Thursday, June 01, 2023

Patricia T. McClelland, 87

| September 21, 2022 7:35 AM

Pat died on 15 July, 2022, at her home, in West Glacier, cared for by her family. Pat was born in Beloit, Wisconsin, on 24 March, 1935. The family eventually settled in Granville, Ohio. Pat’s father, Dr. Harry V. Truman, was Professor of Botany at Denison University, in Granville. Pat’s mother, Margaret Galligan Truman, was an artist and taught in elementary schools. The family spent summers of 1939-1942 in Yellowstone National Park, where Dr. Truman was a seasonal naturalist.

In 1956, Pat received a B.S. in Education from the Ohio State University. Also in 1956, she married B. Riley McClelland. She had met him in 1955 at Old Faithful, where they both were working. During their careers with the National Park Service, Pat and Riley worked at Carlsbad Caverns, Yellowstone and Glacier National Parks. Pat liked to say that their career began with dessert - four snowed-in winters at Old Faithful. Their home was an historic log ranger station (razed in 1970), 500 feet from Old Faithful Geyser. Each autumn (1957-1960), Pat ordered groceries for five months. She loved the opportunity to spend so much time with her growing family in Yellowstone’s quiet wonderland (before the snowmobile invasion years). Pat loved horses, dogs, wildlife, native plants, skiing, and hiking. She was intensely curious about all aspects of nature. If she encountered a butterfly or a bird along a trail, she could not be budged until she identified it.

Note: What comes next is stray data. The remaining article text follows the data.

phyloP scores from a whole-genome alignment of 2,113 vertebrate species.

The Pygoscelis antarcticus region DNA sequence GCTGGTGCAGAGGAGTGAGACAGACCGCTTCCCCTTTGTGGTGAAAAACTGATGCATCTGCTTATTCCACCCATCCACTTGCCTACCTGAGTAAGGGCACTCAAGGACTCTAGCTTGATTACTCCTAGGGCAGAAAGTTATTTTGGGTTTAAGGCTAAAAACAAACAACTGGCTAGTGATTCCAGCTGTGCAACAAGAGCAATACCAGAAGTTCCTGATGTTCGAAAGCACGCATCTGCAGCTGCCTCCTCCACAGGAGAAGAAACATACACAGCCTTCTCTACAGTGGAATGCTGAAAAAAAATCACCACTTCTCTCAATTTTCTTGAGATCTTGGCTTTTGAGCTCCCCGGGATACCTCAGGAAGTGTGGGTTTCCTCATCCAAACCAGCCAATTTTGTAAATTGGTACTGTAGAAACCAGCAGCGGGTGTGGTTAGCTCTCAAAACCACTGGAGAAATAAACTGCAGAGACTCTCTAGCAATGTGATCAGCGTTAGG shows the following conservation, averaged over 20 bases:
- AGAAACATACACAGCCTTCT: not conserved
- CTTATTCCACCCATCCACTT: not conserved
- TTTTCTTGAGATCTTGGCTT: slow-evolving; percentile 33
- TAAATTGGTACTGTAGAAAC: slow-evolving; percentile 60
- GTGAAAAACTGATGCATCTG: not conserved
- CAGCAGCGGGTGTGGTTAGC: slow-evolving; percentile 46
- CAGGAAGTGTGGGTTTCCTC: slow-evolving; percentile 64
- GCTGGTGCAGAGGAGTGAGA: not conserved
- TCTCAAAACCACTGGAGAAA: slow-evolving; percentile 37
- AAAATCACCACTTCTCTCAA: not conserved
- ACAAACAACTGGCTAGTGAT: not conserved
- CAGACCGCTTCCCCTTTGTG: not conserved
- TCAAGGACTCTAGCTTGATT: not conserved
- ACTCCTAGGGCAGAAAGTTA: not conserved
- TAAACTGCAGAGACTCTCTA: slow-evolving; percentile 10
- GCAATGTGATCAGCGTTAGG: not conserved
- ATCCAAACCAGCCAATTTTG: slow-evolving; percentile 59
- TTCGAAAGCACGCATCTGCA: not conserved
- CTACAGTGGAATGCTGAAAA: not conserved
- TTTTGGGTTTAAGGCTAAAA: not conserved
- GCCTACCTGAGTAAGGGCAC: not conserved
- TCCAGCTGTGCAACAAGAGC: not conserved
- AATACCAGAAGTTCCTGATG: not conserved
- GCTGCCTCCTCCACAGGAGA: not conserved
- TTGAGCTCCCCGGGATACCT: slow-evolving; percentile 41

From 1965 through 1989, Pat worked with Riley on the Bald Eagle Migration Ecology Project. With colleagues and University of Montana students, they transmitter-equipped bald eagles at the fall concentrations in Glacier National Park. In spring 1980, Pat and friend Becky Williams documented the first nest site in the study. They tracked a tagged eagle from its wintering area near Ovando to its nest in Wood Buffalo National Park (northern Alberta). Other eagles were tracked as far north as Great Slave Lake, near the Arctic Circle.

In the midst of eagle research, Pat and family moved to Missoula. While guiding her five teenagers, Pat was a substitute teacher in several Missoula schools. She sang with the Missoula Chorale and took classes to keep her teaching certificate current. Beginning in 1985, Pat conducted her own Bald Eagle research, at Hungry Horse Reservoir. The field work was a basis for her thesis and a University of Montana M.S. Degree in Wildlife Biology, received in 1992.

In 1993, Pat and Riley retired to their home in West Glacier. Thereafter, Pat participated in numerous nature safaris to Africa, Australia, Borneo, Costa Rica, and Mexico, led by prominent naturalists. Most trips also had native guides. Pat and fellow travelers provided funding for one of their Tanzanian guides to earn a university degree. As a teacher, Pat took great joy in contributions to school children and native villages. She worked tirelessly to help preserve environmental quality, wherever she was.

Pat is survived by her husband, five children (Mary Teresa, Kevin, Jane, Kerry, and Terence), six grandchildren, and three great-grandchildren. Anyone desiring to make a donation in Pat’s memory, could consider the Glacier-Two Medicine Alliance, (P. 0. Box 181, East Glacier Park, MT 59434), or a favorite conservation group.

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